There was a period not so far in the past that the consensus was that going over 2.0ppm will kill your fish so 1.75ppm was declared the safe top end. Well, the standard now is 2.25-5ppm which I believe was always the recommended dosage on the bottle from the manufacturer.

I understand default response in this hobby is to treat with condescension for speaking about anything outside of the echo chamber and understand that often these concerns are valid. Just relax and I'm just going to share my experience with someone who might find it useful.
First, thanks for sharing your experience. Having a new data point is good so that may spark further investigation on why your experience moves against accepted common wisdom in the hobby.

Second, no one in this conversation has shown any form of condescension to you. They have offered counter points for your (and others) consideration as to why your interpretation of the events may not be correct. IMO this is part of being a responsible community. The other members of this conversation have given some things to consider as to why dosing beyond the recommended levels may have long-term impact that isn't observable in the short-term. These are points that are also valuable for others reading this thread who may not be familiar with common wisdom and practice. Perhaps that common wisdom will be shown to be inaccurate in the future, but for now this is what has been researched and determined to be accepted, so it is reasonable for it to be brought into the conversation.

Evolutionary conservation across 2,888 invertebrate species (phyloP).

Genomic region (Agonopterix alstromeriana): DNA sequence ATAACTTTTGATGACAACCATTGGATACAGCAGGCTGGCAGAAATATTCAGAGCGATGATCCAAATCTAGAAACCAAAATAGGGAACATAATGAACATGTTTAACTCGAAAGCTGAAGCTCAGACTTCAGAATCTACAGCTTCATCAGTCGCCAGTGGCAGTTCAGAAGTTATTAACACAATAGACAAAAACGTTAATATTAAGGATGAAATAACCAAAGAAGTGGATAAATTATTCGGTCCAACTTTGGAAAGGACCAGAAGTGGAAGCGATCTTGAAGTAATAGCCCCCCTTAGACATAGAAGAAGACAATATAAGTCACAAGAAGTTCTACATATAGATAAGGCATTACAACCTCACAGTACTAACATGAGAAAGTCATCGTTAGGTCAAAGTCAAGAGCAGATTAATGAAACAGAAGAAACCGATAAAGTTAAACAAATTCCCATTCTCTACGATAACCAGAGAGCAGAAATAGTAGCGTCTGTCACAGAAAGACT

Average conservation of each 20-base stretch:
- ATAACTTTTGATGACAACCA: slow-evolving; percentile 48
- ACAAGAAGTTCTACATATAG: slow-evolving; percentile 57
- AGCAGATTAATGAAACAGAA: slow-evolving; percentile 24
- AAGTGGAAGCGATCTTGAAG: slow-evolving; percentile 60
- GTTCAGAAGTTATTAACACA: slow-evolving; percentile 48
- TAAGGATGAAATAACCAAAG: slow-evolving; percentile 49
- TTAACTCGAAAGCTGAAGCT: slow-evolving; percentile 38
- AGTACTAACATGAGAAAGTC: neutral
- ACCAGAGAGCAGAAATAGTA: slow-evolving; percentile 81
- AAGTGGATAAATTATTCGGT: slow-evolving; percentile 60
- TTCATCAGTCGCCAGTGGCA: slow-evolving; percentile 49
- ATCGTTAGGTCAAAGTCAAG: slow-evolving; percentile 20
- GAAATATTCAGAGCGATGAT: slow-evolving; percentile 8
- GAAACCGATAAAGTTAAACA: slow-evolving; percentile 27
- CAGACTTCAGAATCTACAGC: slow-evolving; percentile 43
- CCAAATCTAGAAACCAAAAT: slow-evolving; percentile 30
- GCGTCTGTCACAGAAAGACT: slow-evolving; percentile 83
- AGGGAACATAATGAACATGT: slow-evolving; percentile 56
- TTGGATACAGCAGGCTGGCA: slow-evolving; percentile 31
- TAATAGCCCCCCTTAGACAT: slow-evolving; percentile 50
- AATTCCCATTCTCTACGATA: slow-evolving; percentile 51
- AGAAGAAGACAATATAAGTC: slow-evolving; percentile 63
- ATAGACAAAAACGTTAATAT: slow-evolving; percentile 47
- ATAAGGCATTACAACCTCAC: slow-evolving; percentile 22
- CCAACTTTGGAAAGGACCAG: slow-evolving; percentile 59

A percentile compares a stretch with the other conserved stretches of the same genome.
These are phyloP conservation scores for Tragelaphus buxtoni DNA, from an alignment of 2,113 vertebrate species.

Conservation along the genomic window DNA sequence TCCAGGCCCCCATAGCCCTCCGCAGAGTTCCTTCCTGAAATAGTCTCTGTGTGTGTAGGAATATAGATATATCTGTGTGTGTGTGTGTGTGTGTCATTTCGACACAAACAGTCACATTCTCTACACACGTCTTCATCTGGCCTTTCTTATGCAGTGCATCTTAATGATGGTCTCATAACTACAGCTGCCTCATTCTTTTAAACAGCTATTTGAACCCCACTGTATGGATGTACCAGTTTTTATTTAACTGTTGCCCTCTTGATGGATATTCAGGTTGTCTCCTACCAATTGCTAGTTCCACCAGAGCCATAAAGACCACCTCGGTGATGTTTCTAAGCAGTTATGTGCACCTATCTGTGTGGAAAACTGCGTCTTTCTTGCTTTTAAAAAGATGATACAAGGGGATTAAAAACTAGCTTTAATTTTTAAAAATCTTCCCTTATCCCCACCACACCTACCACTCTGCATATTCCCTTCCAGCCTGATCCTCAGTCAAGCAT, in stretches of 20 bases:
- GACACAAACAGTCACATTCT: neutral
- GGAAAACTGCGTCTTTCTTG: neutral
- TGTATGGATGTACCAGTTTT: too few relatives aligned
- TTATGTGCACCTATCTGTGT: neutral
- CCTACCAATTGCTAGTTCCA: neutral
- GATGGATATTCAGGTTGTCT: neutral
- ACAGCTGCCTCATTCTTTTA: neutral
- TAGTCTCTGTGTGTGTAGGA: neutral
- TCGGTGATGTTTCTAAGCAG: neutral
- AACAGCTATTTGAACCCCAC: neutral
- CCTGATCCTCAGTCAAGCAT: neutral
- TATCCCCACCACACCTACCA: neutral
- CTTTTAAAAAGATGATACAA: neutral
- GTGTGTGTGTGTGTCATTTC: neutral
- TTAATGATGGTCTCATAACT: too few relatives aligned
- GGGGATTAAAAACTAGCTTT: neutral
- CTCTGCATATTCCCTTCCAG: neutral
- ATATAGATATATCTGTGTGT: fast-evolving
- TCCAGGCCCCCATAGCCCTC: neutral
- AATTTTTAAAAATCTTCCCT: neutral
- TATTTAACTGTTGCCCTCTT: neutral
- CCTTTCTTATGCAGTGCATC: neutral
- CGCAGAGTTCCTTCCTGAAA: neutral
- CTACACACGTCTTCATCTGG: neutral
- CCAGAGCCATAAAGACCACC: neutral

4FordFamily

Tang, Angel, and Wrasse Nerd!
View Badges
Joined
Feb 26, 2015
Messages
20,141
Reaction score
45,908
Location
Carmel, Indiana
For what it's worth, I too have brought some fish through such high levels of copper. I don't recommend it as a normal course of action, however. Certain fish are likely to struggle with it -- wrasse come to mind immediately.

While I see copper as a "necessary evil" at times, and even high amounts of it as such as well -- I just wanted to caution readers with this. Every once in a while you find a nasty bug that the "normal procedure" doesn't cut it for. It's always a risk to increase "medication" (though copper is technically a poison) -- but sometimes a last ditch effort that is deemed necessary. :)
 

Would you consider your tank to be balanced or lopsided when it comes to coral?

  • Balanced Mixed Reef

    Votes: 98 32.7%
  • Lopsided SPS

    Votes: 58 19.3%
  • Lopsided LPS

    Votes: 69 23.0%
  • Lopsided Zoanthids

    Votes: 20 6.7%
  • Lopdsided Soft Corals

    Votes: 43 14.3%
  • Lopsided NPS

    Votes: 1 0.3%
  • Other (please explain)

    Votes: 11 3.7%
UniqueCorals.com shop rare & farmed corls
Top